Commentary: ‘Water wars’ language obscures a complex issue

Issue Date: September 5, 2018
By Dave Kranz
Dave Kranz
A rally outside the state Capitol by more than 1,000 Central Valley residents highlights significant disagreements about how to manage water in California. But describing it as part of a “water war” likely detracts from good-faith efforts to resolve water problems in ways that benefit both the environment and people.
Photo/Kevin Hecteman

After more than 1,000 Central Valley residents converged on the north steps of the state Capitol last month to protest planned redirection of water supplies, and more turned out to the next day's state water board hearing on the topic, reporters and editorial writers fell back on time-worn language to describe the situation.

"California's water wars heat up at Sacramento hearing over river flows," the San Francisco Chronicle declared in a headline.

"Stage set for uncivil war over water in California," the Courthouse News service wrote in its headline, before referring in the story's first sentence to "California's ceaseless war to manage shrinking water sources."

"Water war: Local farmers protest proposal aimed at sustaining salmon," read the headline in the Chico News & Review.

The news business thrives on conflict, and the serious and significant disagreements about how to manage water in California have certainly created plenty of that. In this case, the disagreements center on how to benefit salmon and other fish in three rivers that feed into the San Joaquin River, and whether the State Water Resources Control Board should follow through on a plan to require much more water to be left in the rivers in the form of "unimpaired flows."

But the bellicose language employed in many news stories and editorials likely detracts from sincere efforts to resolve the situation to the benefit of all parties.

Talk of "war" implies that there will ultimately be winners and losers. Good-faith efforts by irrigation districts and other water users aim to avoid that, by addressing core issues affecting fish populations in the San Joaquin and Sacramento river systems without requiring wholesale shifts in water allocations along those systems.

A letter addressed to the state water board by the California Farm Bureau Federation—and signed by more than 50 other agricultural, water and business associations—urged the board to support "voluntary and creative solution-finding."

For example, functional flows—dedicating just the right amount of water at the appropriate time for maximum effect—have shown results in improving fisheries. So have non-flow alternatives, including measures to create additional habitat or address species that prey on protected fish.

A quote from the coalition letter bears repeating: "Until every opportunity has been exhausted for creative conservation and collaboration, a difficult and damaging regulatory path which is premised upon uncertain future fisheries successes should be avoided at all costs."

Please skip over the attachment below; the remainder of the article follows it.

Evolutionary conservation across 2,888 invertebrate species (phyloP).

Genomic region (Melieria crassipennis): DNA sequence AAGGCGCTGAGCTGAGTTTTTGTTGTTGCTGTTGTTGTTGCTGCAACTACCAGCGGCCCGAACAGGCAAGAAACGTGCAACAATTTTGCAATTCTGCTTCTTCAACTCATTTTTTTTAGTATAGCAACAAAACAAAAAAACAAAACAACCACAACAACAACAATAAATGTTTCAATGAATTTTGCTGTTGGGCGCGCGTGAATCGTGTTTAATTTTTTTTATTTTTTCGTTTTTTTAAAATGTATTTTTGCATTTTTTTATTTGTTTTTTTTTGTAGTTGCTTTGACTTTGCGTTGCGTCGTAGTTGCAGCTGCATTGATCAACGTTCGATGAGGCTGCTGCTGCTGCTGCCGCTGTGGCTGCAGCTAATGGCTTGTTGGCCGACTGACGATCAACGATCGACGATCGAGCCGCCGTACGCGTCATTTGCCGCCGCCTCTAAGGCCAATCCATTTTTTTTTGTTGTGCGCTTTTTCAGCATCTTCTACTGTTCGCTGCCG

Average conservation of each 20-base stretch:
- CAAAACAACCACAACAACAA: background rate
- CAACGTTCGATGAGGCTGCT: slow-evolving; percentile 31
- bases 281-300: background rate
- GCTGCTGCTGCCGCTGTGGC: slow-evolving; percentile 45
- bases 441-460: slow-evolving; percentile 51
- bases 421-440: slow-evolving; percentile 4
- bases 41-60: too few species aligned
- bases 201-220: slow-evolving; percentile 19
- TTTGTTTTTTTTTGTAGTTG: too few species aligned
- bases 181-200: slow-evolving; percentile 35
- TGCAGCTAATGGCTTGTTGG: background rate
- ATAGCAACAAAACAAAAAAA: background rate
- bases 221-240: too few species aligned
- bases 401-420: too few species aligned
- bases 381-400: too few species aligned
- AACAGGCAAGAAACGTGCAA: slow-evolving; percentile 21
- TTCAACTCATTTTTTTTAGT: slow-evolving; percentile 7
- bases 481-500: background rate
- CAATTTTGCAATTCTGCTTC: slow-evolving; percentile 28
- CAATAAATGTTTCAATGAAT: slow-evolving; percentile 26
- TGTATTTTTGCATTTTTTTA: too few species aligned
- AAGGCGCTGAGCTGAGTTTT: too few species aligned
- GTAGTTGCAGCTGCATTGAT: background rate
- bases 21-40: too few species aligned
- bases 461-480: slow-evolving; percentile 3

One reason so many people turned out at the rally to express concern about the water board's approach was their frustration that such good-faith efforts at creative conservation appeared to have been rejected out of hand. Instead, the board seemed bound to follow staff recommendations for an outdated, flows-only approach that has failed repeatedly in the past.

In fact, representatives of environmental organizations who spoke at the water board hearing said the approach is likely to fail this time, too—but because the board plans to direct too little water to fisheries, in their view. The notion that more water equals more fish remains powerful, even in the face of improving science and ample evidence to the contrary.

Unfortunately, decades of perceived "water wars" have hardened views on all sides of the issue.

On the same day that Central Valley residents rallied on the north side of the Capitol, a small group of environmental advocates held a news conference on the west steps. There, a representative of fishing groups "fumed" about "corporate farming operations [that] have grown fat by holding a tight grip on water rights," according to the Modesto Bee.

"It's us versus you and we will win," the fisherman's representative told the Bee.

Readers of publications in the state's large, coastal cities receive a fairly regular dose of that sort of language. In an editorial endorsing the water board plan, the Los Angeles Times referred to opposition from "San Joaquin Valley agribusiness"—a synonym for "Big Ag" or "corporate farms" that makes it easy for people to create a villain to dislike.

The San Diego Union-Tribune acknowledged as much in its own editorial: "Given the political influence of Golden State environmentalists—some of whom consider 'Big Ag' one of the worst aspects of 'modern civilization'—these farmers have reason to worry about fair treatment."

For that reason, Farm Bureau works to avoid being pulled into the "water wars" discussion. When describing our opposition to the water board proposal, we stress that this is not a fish vs. farms equation. California needs both fish and people to thrive, and that can be done without inflicting the harm to people the board's plan would demand.

We also point out that everyone who uses water in California needs to be efficient—including environmental flows. The water board plan would require a lot of water and, by all accounts, wouldn't produce many more fish.

Instead of trying to win a "water war" that someone else has declared, we need to keep the focus on these genuine, continuing efforts to find solutions that benefit both the environment and the economy.

(Dave Kranz manages the California Farm Bureau Federation Communications/News Division and edits Ag Alert. He may be contacted at

Permission for use is granted, however, credit must be made to the California Farm Bureau Federation when reprinting this item.

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